From Barb Thoman, Executive Director
With the warmer weather, road construction signs are popping up around the metro and across the state. Construction of the Central Corridor light rail line also resumed this spring. These signs remind me of the big difference in the way roads and transit are paid for in Minnesota.
Funding for expansion of our region’s transit system pales in comparison to the amount available to expand our region’s highways—and the results are obvious on the ground. Our regional transit system is of modest size (especially when compared with competing regions, such as Denver, Toronto, Boston, and Seattle), while the Twin Cities’ regional highway system is one of the nation’s largest on a per capita basis.
New highway projects generally don’t require legislative vote but many transit projects, such as Southwest light rail, wait for legislative approval
Minnesota’s constitution dedicates gasoline taxes, license tab fees, and 60% of the motor vehicle sales tax to state and local roads and bridges, with 62% of this revenue going to MnDOT. An additional $500 million annually, on average, flows from the federal government to roads and bridges. (Local property taxes add roughly $1 billion each year for roads and bridges.)
MnDOT’s dedicated funding allows for a vast number of road projects: 316 in the 2011 construction season. In the Metro area, the projects include:
- needed pavement repair on I-94
- a welcome new bridge over I-35E at Maryland Avenue and work on replacement of the Layafette and Hastings bridges over the Mississippi River.
- expansion of the TH169/I-494 interchange, new interchanges in Savage and Arden Hills, and early work on a new St. Croix River crossing.
For a full list of 2012 metro area highway projects click here (pdf). Because Minnesota has significant dedicated funding for highway maintenance and expansion, the legislature did not have to vote to approve these projects or the funding for them.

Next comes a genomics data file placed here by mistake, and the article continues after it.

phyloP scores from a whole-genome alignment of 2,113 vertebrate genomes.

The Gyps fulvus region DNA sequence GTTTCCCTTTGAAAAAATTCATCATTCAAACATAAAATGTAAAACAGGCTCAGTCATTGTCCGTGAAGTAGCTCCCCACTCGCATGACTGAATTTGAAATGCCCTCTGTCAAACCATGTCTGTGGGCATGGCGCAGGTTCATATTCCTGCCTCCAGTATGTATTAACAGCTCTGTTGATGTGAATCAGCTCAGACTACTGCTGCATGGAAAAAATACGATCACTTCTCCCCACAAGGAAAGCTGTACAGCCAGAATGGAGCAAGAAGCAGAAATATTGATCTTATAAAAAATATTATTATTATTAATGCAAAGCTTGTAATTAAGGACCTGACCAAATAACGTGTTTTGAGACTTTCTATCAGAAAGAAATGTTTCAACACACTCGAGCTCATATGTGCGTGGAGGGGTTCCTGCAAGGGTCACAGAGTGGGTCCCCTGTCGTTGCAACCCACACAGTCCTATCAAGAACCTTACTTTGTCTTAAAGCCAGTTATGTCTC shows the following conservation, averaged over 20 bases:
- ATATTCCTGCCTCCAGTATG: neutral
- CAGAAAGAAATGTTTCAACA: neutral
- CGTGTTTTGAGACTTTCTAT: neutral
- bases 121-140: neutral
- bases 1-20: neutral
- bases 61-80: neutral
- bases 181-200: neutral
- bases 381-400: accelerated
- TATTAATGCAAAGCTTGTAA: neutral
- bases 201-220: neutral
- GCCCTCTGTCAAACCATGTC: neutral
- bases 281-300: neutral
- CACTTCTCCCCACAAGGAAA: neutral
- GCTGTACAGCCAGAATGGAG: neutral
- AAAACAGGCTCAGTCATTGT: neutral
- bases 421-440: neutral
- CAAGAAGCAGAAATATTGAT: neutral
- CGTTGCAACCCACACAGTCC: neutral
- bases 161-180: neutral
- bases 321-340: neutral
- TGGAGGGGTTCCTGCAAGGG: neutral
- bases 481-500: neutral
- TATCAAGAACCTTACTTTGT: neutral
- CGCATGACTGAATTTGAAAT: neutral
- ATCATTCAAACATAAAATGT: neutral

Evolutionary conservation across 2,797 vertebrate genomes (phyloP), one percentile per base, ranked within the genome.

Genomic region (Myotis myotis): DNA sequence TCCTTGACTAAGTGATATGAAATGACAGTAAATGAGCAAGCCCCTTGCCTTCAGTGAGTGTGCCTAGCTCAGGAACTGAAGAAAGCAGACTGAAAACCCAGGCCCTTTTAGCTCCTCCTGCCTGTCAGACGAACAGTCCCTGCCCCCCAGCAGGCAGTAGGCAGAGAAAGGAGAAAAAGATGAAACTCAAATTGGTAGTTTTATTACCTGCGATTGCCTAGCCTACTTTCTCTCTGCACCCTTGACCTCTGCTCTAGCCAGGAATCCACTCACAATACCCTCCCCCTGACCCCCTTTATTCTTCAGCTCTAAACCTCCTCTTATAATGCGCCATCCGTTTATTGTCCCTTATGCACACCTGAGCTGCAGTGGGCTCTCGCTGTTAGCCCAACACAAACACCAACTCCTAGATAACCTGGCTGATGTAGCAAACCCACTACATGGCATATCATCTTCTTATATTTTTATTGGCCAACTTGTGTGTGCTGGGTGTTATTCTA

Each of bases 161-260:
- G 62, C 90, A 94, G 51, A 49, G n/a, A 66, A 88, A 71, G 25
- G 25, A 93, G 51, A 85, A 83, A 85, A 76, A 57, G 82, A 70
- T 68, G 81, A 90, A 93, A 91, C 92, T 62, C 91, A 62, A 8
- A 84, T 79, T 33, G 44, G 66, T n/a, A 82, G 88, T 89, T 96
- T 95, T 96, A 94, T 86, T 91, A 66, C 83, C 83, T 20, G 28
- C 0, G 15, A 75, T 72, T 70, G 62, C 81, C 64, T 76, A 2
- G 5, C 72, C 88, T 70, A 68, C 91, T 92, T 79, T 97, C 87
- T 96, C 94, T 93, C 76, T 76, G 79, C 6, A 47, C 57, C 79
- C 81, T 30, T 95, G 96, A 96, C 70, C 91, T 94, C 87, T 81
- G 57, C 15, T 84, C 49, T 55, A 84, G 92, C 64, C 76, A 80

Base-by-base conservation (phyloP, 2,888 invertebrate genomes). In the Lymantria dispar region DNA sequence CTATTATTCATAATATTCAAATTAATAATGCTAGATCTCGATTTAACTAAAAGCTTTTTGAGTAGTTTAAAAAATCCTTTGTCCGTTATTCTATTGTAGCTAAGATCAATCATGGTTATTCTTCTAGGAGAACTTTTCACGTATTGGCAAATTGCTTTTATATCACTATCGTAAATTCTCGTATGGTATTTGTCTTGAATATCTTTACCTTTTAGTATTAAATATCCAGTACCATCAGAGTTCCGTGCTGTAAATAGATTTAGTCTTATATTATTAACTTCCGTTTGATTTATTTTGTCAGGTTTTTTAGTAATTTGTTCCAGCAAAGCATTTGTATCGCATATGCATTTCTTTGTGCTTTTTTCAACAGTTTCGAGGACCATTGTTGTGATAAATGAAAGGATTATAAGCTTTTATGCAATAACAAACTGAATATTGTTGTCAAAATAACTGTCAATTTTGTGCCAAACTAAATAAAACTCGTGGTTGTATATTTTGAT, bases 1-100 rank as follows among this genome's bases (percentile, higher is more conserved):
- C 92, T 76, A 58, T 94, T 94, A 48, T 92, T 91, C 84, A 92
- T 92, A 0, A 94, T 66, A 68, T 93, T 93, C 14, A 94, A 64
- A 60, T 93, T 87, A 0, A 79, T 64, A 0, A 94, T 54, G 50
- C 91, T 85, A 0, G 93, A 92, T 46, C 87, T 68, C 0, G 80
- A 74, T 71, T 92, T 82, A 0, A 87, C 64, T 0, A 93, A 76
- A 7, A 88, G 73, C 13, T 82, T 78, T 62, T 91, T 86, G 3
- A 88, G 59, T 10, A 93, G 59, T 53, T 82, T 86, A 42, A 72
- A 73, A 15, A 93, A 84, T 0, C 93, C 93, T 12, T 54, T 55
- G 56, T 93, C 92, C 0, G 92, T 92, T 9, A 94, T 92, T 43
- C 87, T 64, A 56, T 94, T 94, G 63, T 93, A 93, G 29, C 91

State funding for transit is more precarious, affecting bus and rail
Funding for transit is much more precarious than funding for roads and bridges because transit relies to a significant degree on state general fund appropriations and General Obligation bonding – funding that needs to be allocated by the legislature each year. Last year, the legislature cut the two-year general fund allocation to metro transit by $51.8 million.
This year, despite the Governor’s support, the final bonding bill did not include $25 million to support construction of the Southwest light rail transit line. The bonding bill did include $2.5 million for “The Interchange,” a downtown Minneapolis transit hub and $6.4 million for transit facilities in greater Minnesota.
Statewide, transit receives 40% of the motor vehicle sales tax. In five metro area counties, a 1/4-cent sales tax generates about $95 million annually toward the cost of new light rail, commuter rail and bus rapid transit lines—such as the Central Corridor, Southwest light rail, and the Gateway and Bottineau corridors. As noted, last year the state legislature cut general fund money for bus service, so some of this regional tax revenue was diverted to fill in the gap, preventing a 30% cut in bus service, but slowing down progress on new transit development.
Making the case for transit
Transit for Livable Communities will continue making the case for expanded transportation options. There is still a lot of work to be done if the region wants to build more than one light rail project each decade and if we want a bus system that serves more of our residents.
Why is this important? Because people spend more on transportation (getting to work, school, and other appointments) than on any other household expense other than housing. Providing transportation options—bus, rail, bicycling, and walking—makes it possible to trim this expense and helps families make ends meet. There also are significant health and environmental benefits when a region has a greater reliance on transit, walking, and bicycling.
To show your support for Southwest LRT the next light rail line for the region, click here.
For a summary of transit funding in Minnesota, click here (pdf).